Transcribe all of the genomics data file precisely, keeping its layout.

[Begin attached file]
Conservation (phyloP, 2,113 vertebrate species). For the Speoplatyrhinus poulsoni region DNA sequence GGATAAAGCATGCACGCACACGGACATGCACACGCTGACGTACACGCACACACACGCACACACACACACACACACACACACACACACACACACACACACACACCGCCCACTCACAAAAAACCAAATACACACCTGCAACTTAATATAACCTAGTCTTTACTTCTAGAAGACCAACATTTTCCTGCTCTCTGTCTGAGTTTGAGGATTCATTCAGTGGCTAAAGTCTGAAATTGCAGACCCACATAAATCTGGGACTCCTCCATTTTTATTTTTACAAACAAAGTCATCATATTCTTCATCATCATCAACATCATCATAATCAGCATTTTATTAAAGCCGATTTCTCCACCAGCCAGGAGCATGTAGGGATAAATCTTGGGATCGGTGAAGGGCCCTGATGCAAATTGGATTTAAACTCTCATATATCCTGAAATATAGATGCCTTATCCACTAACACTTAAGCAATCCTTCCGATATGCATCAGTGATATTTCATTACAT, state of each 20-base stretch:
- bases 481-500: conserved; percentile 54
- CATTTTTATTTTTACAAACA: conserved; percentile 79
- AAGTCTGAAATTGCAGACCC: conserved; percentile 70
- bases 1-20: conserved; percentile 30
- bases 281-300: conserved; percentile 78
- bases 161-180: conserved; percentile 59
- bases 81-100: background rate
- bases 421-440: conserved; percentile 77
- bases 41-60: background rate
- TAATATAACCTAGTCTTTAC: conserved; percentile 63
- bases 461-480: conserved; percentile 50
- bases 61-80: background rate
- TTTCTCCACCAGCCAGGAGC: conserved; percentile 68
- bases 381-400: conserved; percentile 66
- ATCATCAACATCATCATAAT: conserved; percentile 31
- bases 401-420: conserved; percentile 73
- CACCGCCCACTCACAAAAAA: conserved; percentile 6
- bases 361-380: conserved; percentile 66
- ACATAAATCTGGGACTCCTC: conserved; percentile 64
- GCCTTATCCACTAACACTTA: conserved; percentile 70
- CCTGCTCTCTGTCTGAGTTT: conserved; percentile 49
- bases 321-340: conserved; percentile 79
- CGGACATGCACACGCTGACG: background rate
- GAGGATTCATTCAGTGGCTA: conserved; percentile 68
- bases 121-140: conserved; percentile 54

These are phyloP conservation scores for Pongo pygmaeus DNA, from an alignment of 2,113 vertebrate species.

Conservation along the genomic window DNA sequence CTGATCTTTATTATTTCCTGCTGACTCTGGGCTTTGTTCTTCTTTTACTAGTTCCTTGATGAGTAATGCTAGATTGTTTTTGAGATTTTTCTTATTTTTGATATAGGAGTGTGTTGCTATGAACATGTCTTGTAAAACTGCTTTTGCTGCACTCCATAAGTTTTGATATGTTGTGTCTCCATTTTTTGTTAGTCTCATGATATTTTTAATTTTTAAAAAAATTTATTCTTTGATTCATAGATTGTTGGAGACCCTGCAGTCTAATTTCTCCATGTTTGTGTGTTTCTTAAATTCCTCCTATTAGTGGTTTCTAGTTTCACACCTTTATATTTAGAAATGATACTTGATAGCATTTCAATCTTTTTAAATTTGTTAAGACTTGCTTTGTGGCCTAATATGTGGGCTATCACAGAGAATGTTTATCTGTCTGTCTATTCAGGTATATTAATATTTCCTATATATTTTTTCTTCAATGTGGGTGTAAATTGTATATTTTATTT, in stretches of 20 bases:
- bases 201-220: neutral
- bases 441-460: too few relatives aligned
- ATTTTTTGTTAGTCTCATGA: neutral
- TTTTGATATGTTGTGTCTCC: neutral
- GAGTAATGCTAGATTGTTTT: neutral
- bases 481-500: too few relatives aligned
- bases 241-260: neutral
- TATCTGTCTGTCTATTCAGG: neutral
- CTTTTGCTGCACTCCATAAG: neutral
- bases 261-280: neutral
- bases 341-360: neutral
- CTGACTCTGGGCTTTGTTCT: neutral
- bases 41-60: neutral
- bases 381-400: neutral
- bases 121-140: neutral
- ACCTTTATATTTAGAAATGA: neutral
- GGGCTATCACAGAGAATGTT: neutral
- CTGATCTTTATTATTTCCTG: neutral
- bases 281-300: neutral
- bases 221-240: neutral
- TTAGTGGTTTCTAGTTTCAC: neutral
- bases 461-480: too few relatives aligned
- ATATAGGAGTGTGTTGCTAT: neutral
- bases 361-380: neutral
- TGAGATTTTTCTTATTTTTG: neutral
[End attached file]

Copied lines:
Conservation (phyloP, 2,113 vertebrate species). For the Speoplatyrhinus poulsoni region DNA sequence GGATAAAGCATGCACGCACACGGACATGCACACGCTGACGTACACGCACACACACGCACACACACACACACACACACACACACACACACACACACACACACACCGCCCACTCACAAAAAACCAAATACACACCTGCAACTTAATATAACCTAGTCTTTACTTCTAGAAGACCAACATTTTCCTGCTCTCTGTCTGAGTTTGAGGATTCATTCAGTGGCTAAAGTCTGAAATTGCAGACCCACATAAATCTGGGACTCCTCCATTTTTATTTTTACAAACAAAGTCATCATATTCTTCATCATCATCAACATCATCATAATCAGCATTTTATTAAAGCCGATTTCTCCACCAGCCAGGAGCATGTAGGGATAAATCTTGGGATCGGTGAAGGGCCCTGATGCAAATTGGATTTAAACTCTCATATATCCTGAAATATAGATGCCTTATCCACTAACACTTAAGCAATCCTTCCGATATGCATCAGTGATATTTCATTACAT, state of each 20-base stretch:
- bases 481-500: conserved; percentile 54
- CATTTTTATTTTTACAAACA: conserved; percentile 79
- AAGTCTGAAATTGCAGACCC: conserved; percentile 70
- bases 1-20: conserved; percentile 30
- bases 281-300: conserved; percentile 78
- bases 161-180: conserved; percentile 59
- bases 81-100: background rate
- bases 421-440: conserved; percentile 77
- bases 41-60: background rate
- TAATATAACCTAGTCTTTAC: conserved; percentile 63
- bases 461-480: conserved; percentile 50
- bases 61-80: background rate
- TTTCTCCACCAGCCAGGAGC: conserved; percentile 68
- bases 381-400: conserved; percentile 66
- ATCATCAACATCATCATAAT: conserved; percentile 31
- bases 401-420: conserved; percentile 73
- CACCGCCCACTCACAAAAAA: conserved; percentile 6
- bases 361-380: conserved; percentile 66
- ACATAAATCTGGGACTCCTC: conserved; percentile 64
- GCCTTATCCACTAACACTTA: conserved; percentile 70
- CCTGCTCTCTGTCTGAGTTT: conserved; percentile 49
- bases 321-340: conserved; percentile 79
- CGGACATGCACACGCTGACG: background rate
- GAGGATTCATTCAGTGGCTA: conserved; percentile 68
- bases 121-140: conserved; percentile 54

These are phyloP conservation scores for Pongo pygmaeus DNA, from an alignment of 2,113 vertebrate species.

Conservation along the genomic window DNA sequence CTGATCTTTATTATTTCCTGCTGACTCTGGGCTTTGTTCTTCTTTTACTAGTTCCTTGATGAGTAATGCTAGATTGTTTTTGAGATTTTTCTTATTTTTGATATAGGAGTGTGTTGCTATGAACATGTCTTGTAAAACTGCTTTTGCTGCACTCCATAAGTTTTGATATGTTGTGTCTCCATTTTTTGTTAGTCTCATGATATTTTTAATTTTTAAAAAAATTTATTCTTTGATTCATAGATTGTTGGAGACCCTGCAGTCTAATTTCTCCATGTTTGTGTGTTTCTTAAATTCCTCCTATTAGTGGTTTCTAGTTTCACACCTTTATATTTAGAAATGATACTTGATAGCATTTCAATCTTTTTAAATTTGTTAAGACTTGCTTTGTGGCCTAATATGTGGGCTATCACAGAGAATGTTTATCTGTCTGTCTATTCAGGTATATTAATATTTCCTATATATTTTTTCTTCAATGTGGGTGTAAATTGTATATTTTATTT, in stretches of 20 bases:
- bases 201-220: neutral
- bases 441-460: too few relatives aligned
- ATTTTTTGTTAGTCTCATGA: neutral
- TTTTGATATGTTGTGTCTCC: neutral
- GAGTAATGCTAGATTGTTTT: neutral
- bases 481-500: too few relatives aligned
- bases 241-260: neutral
- TATCTGTCTGTCTATTCAGG: neutral
- CTTTTGCTGCACTCCATAAG: neutral
- bases 261-280: neutral
- bases 341-360: neutral
- CTGACTCTGGGCTTTGTTCT: neutral
- bases 41-60: neutral
- bases 381-400: neutral
- bases 121-140: neutral
- ACCTTTATATTTAGAAATGA: neutral
- GGGCTATCACAGAGAATGTT: neutral
- CTGATCTTTATTATTTCCTG: neutral
- bases 281-300: neutral
- bases 221-240: neutral
- TTAGTGGTTTCTAGTTTCAC: neutral
- bases 461-480: too few relatives aligned
- ATATAGGAGTGTGTTGCTAT: neutral
- bases 361-380: neutral
- TGAGATTTTTCTTATTTTTG: neutral